Thursday, 29 April 2010


Continuity editing is the predominant style of editing in narrative cinema and television. The purpose of continuity editing is to smooth over the inherent discontinuity of the editing process and to establish a logical coherence between shots.


Cross-cutting is an editing technique most often used in films to establish action occurring at the same time in two different locations. In a cross-cut, the camera will cut away from one action to another action, which can suggest the simultaneity of these two actions but this is not always the case.

180 degrees rule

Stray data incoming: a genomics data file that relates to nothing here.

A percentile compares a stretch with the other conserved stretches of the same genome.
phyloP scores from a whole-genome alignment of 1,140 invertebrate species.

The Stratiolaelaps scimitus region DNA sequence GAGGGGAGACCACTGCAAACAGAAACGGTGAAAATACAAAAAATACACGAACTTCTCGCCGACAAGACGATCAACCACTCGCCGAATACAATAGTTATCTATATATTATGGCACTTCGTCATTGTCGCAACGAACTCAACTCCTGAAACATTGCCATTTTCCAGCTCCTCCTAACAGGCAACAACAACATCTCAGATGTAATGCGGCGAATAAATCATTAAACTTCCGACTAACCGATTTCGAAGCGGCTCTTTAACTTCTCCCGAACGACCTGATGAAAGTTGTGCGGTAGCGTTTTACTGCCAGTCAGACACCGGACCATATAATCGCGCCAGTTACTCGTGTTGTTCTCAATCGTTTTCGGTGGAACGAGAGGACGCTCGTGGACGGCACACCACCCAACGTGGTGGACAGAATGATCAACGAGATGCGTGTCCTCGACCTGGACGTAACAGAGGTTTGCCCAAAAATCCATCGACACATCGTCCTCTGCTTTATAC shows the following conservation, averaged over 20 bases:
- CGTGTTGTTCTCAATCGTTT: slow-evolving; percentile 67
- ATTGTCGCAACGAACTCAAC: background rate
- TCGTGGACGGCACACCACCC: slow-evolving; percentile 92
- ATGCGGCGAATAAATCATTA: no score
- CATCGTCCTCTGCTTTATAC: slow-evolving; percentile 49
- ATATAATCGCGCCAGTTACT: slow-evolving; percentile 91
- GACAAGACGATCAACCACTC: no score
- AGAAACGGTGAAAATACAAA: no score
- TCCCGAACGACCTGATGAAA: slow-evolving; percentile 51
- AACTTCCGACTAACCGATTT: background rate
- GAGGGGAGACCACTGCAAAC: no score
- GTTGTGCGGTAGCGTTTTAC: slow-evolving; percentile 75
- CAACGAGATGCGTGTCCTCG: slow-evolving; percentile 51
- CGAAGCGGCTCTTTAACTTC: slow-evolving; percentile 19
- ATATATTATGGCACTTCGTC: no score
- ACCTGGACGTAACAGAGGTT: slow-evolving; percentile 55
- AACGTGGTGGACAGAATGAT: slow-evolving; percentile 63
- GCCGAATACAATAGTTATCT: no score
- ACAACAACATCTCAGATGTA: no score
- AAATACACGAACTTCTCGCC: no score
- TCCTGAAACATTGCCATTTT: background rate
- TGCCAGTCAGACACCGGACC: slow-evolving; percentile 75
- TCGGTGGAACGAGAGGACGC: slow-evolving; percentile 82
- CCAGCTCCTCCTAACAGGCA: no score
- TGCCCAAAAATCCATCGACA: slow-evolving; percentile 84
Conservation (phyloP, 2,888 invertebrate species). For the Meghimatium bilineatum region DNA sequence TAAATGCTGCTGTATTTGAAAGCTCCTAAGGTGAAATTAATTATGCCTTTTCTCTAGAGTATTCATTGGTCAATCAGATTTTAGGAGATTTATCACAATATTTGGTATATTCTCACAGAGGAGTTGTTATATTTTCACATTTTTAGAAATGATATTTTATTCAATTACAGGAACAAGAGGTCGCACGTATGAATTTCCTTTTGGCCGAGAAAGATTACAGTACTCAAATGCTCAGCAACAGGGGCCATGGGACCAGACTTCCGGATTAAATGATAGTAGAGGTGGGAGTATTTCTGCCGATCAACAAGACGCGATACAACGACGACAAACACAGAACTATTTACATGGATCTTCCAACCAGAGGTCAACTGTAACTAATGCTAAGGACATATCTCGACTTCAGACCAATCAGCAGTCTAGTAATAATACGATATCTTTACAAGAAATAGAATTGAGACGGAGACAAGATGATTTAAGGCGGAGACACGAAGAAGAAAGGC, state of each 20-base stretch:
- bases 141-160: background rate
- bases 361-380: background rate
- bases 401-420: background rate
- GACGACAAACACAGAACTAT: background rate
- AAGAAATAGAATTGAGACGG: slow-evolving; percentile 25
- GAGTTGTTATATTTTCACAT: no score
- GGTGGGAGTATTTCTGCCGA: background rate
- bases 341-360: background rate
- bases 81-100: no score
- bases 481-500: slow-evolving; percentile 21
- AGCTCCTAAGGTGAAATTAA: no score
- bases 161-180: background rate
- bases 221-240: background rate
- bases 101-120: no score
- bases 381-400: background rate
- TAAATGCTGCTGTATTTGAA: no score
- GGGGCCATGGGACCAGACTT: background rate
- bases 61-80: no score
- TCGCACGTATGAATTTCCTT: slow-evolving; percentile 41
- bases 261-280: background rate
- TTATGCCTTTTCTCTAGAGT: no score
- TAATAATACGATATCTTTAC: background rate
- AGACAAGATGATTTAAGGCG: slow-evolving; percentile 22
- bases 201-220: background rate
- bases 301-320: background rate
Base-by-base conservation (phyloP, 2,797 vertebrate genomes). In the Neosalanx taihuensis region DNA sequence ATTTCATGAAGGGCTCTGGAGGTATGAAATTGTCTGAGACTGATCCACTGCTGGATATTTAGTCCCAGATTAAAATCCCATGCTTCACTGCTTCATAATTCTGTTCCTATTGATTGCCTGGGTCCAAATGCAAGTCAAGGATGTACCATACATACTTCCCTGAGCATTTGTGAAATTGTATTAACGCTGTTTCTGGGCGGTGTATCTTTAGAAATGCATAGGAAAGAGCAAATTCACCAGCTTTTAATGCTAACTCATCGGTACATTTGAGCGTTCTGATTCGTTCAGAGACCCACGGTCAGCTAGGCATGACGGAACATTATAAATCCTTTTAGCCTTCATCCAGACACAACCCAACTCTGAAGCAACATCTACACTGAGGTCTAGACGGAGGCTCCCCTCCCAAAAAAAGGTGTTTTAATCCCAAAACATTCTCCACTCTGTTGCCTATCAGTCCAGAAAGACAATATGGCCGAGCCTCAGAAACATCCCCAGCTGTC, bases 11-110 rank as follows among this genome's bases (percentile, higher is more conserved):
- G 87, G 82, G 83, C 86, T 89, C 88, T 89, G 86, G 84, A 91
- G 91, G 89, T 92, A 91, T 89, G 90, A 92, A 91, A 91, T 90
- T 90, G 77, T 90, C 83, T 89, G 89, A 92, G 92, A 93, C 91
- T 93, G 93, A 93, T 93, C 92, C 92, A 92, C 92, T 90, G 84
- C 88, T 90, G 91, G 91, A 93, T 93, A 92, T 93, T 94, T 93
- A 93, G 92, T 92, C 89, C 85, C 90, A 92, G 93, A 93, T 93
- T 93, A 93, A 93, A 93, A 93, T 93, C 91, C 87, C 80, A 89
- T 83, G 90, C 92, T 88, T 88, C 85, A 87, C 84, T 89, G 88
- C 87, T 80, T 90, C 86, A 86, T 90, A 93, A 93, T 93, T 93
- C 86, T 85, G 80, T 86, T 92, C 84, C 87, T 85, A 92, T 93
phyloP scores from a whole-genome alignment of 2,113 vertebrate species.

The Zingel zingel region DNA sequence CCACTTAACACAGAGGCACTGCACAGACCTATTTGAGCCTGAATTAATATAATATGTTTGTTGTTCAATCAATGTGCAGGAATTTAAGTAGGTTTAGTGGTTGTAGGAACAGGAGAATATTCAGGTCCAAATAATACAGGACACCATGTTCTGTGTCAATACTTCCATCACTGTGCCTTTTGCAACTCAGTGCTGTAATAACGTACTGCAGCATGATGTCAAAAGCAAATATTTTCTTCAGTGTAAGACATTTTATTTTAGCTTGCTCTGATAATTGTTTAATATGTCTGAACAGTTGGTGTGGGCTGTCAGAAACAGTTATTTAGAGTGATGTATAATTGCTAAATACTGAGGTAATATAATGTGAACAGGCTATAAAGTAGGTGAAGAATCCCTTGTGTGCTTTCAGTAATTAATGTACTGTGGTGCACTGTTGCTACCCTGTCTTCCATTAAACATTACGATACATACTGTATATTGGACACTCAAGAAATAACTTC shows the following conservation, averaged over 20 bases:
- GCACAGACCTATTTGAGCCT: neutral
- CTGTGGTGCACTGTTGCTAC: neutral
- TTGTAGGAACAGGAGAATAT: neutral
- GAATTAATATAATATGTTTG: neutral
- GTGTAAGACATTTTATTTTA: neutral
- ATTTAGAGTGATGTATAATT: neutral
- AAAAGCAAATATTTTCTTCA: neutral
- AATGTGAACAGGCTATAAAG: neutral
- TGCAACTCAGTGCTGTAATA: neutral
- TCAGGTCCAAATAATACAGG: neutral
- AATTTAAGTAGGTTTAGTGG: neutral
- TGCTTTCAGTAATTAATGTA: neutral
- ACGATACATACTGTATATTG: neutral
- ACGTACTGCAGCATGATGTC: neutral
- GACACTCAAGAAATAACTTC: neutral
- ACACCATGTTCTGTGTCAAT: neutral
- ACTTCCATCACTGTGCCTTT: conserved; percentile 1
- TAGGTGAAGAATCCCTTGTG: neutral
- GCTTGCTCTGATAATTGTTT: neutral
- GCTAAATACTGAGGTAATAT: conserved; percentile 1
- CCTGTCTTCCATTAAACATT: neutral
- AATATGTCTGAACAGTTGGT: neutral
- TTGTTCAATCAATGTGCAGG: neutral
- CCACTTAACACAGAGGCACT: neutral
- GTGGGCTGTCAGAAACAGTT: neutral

The 180° rule is a basic guideline in film making that states that two characters (or other elements) in the same scene should always have the same left/right relationship to each other. If the camera passes over the imaginary axis connecting the two subjects, it is called crossing the line. The new shot, from the opposite side, is known as a reverse angle.

In-camera editing

In-camera editing is getting the shots you want and not editing them on anything but the camera. This means when filming the shots need to be in sequential order.

Multiple points of view

Multiple points of view is showing more than one persons point of view in or about a film. For example there will be more than one main character in a film.

Thursday, 22 April 2010

shot variation

Shot variation is getting different views and shots of things that is being filmed.

following the action

Following the action is keeping the action on screen all the time and in full view.